What if… Nintendo turned third party?

11 mins read

For all the negativity surrounding the Wii U there is also lot of praise for the console. It just doesn’t make as much noise within the industry as it probably should.

Recently, Codemasters’ Senior Executive Producer Clive Moody stated: “I think it [Wii U] is the future,” when talking to ABC’s News 10 about the prospects of the upcoming next generation of consoles. Will the Wii U be the “future” of home console gaming like Moody thinks it to be? What if it isn’t – what happens then? Well, let’s take a look through the looking glass, shall we?

I’ve already mentioned this, but it seems that it is the negative commentary that is the loudest these days. With the Wii U losing third party exclusives and missing out on key third party titles completely (e.g. Tomb Raider, BioShock Infinite, Grand Theft Auto V, etc.), it seems that it is all we hear at times in regards to the struggling console. We’re not debating this here, because most of it is blown out of proportion, but what is understandable throughout all of this is that there are some reasons for concern regarding the console becoming one that’s played primarily for Nintendo’s first party titles.
In our intriguing recent interview with Wedbush Securities analyst, Michael Pachter, one of his statements really stands out in my mind when thinking on this topic: “I expect to see fewer exclusives next generation.” We just saw Ubisoft shift the once thought to be timed exclusive Rayman Legends into a simultaneous multiplatform release – delaying the Wii U version of the title back seven months, when  it was only a mere three weeks from release. But then, Sidhe co-founder Mario Wynands made a shocking statement after he attended the DICE Summit in Las Vegas: “At DICE, nobody has been talking about the new Wii U projects they have started, only the Wii U projects that have just been cancelled. Platform is in serious trouble.”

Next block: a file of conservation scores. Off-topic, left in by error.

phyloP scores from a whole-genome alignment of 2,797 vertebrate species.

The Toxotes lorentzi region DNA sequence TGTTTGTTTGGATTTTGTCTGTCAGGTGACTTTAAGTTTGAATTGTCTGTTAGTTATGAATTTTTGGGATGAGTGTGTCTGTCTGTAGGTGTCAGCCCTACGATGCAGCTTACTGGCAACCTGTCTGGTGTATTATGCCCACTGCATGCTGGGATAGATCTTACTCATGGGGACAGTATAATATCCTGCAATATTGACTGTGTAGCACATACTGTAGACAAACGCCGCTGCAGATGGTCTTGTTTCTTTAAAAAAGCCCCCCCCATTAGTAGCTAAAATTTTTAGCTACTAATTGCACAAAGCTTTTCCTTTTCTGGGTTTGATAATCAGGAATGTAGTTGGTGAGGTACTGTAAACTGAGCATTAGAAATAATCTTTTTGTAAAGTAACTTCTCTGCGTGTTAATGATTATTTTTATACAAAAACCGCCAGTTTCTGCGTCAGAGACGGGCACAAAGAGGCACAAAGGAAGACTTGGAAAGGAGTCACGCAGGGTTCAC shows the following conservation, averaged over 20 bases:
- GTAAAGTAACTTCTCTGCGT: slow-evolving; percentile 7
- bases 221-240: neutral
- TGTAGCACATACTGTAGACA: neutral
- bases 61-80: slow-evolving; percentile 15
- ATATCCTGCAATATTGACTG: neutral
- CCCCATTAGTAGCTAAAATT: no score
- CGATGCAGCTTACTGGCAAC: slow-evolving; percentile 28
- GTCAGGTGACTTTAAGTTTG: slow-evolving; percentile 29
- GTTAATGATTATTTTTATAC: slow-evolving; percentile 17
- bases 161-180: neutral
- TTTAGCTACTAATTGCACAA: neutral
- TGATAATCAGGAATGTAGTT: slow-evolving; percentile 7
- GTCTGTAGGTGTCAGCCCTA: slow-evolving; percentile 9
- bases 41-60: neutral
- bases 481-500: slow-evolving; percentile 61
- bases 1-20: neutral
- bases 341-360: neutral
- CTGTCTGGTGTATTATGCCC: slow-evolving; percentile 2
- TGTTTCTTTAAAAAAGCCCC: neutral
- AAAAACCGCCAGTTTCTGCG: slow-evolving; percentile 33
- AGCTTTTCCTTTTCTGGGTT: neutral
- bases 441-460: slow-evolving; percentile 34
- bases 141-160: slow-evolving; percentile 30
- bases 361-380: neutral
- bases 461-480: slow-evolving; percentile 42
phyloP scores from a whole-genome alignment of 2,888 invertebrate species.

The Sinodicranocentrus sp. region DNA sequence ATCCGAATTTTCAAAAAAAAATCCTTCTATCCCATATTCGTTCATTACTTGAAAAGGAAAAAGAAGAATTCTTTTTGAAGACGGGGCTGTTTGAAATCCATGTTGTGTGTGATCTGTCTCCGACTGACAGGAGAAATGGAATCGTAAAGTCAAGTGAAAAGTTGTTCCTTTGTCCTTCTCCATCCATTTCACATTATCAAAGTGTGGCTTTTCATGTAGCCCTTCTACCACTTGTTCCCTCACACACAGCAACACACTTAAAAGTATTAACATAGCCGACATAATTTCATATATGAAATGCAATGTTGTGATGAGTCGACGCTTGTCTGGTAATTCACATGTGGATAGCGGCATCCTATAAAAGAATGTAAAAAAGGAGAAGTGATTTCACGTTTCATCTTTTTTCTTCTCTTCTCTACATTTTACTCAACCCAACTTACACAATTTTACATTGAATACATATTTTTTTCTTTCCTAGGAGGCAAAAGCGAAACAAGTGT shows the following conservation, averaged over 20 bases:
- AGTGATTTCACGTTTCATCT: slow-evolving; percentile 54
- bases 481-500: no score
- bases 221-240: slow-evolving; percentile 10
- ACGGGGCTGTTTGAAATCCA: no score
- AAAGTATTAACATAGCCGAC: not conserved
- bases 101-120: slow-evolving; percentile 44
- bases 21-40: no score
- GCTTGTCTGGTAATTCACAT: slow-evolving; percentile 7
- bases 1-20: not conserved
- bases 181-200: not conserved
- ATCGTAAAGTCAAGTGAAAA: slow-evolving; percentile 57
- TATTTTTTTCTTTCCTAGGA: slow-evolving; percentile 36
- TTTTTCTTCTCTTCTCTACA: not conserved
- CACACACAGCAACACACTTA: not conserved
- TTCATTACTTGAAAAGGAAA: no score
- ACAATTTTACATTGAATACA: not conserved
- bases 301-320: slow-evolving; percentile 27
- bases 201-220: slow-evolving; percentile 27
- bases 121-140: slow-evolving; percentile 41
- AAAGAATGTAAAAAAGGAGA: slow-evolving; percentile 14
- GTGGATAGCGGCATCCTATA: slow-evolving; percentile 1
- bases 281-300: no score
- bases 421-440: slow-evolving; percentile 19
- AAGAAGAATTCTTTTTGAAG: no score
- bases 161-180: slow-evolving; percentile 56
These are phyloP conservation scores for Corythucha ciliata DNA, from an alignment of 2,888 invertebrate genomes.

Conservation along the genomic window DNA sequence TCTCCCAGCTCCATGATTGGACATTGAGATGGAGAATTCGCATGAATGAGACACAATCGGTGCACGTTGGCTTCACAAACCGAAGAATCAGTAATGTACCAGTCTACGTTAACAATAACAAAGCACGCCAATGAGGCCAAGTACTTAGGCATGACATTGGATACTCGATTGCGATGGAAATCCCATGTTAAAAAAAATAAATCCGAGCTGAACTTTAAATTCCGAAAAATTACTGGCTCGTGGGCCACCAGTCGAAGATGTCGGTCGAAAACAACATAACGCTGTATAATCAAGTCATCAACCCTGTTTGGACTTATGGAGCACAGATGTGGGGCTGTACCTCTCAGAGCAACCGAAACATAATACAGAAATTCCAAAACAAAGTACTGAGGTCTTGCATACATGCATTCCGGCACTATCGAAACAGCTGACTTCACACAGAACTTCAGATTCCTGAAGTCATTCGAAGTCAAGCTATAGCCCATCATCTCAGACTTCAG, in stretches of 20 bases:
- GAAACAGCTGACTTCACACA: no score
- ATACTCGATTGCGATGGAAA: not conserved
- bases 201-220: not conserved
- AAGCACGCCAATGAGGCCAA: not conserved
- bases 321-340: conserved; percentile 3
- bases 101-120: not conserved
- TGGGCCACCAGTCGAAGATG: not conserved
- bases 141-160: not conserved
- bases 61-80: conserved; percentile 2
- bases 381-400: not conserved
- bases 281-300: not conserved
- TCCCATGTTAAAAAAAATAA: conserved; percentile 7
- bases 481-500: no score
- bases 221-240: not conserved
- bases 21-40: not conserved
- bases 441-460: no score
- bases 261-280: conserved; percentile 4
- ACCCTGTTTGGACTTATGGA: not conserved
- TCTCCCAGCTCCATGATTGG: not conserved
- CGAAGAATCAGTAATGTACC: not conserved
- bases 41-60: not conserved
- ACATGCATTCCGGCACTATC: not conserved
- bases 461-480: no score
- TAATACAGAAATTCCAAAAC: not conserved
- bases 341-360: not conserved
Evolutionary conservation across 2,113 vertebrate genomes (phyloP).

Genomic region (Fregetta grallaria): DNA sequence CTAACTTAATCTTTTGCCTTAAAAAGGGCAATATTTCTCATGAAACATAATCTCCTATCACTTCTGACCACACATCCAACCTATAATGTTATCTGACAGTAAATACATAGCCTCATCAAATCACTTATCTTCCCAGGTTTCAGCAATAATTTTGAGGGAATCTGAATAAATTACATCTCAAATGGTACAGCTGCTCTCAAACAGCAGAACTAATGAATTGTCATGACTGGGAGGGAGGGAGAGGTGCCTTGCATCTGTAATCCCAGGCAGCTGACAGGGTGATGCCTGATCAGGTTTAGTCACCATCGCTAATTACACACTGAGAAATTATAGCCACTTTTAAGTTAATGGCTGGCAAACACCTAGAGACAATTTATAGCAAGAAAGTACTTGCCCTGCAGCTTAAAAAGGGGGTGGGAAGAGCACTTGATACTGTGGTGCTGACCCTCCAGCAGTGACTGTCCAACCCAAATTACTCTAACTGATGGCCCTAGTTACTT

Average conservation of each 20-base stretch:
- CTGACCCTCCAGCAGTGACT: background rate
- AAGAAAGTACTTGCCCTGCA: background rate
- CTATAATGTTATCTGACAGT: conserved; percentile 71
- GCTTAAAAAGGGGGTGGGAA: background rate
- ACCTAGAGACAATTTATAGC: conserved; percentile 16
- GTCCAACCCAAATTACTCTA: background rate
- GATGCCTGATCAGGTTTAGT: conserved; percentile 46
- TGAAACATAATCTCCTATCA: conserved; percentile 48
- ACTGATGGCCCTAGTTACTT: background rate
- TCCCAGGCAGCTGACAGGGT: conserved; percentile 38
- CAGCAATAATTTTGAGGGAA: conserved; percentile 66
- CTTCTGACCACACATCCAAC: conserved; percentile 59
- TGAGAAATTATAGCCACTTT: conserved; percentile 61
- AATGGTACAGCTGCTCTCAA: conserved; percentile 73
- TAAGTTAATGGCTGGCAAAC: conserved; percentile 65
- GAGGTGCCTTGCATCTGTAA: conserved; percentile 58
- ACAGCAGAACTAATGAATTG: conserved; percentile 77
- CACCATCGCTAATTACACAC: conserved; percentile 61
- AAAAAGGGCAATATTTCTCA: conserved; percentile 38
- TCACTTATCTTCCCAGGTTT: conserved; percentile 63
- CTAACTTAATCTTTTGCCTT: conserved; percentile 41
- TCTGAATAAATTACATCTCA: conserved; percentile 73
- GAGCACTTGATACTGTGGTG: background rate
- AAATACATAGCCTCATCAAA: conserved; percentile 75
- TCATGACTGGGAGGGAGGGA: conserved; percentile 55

With the Wii U’s worldwide install base currently sitting at around the low three million units, it is not surprising to see third parties pulling exclusive support for the console, as they have to make a profit. What is surprising though is that some developers are apparently cancelling their Wii U projects completely. There is not any way to spin this news – it simply is not good for the console. It was right about here when this hypothetical idea started playing around in my head: what if Nintendo shifted its entire focus on developing its incredible first party games, instead of developing and marketing consoles that are less-powered than its competition?
Third Party Nintendo

Before we go any further, let’s quickly step back a few weeks beforehand: MCV posted an article that reported that Nintendo was merging its handheld and console markets together into one so that it can, “investigate future platforms that would satisfy both its DS sand Wii audiences in one” and a Nintendo business report gave us some insight into its future strategy to take advantage of merged operating systems and software assets across multiple platforms (including new platforms).

Changes are definitely happening behind the scenes within Nintendo, and while we won’t see the fruits of this new strategy for a while, it’s going to be interesting what comes of it. The 3DS is doing very well on the market in Japan, but outside of its home territory neither the 3DS nor the Wii U is taking the world by storm. It also looks as if Nintendo is possibly about to tap into the mobile markets. A Miiverse app on the iOS and Android Marketplaces would allow hundreds of millions of people to tap into its new family friendly social network – possibly pulling them into a console purchase thereafter – but there is slow progress here, with Nintendo developing a web application accessible by phones first.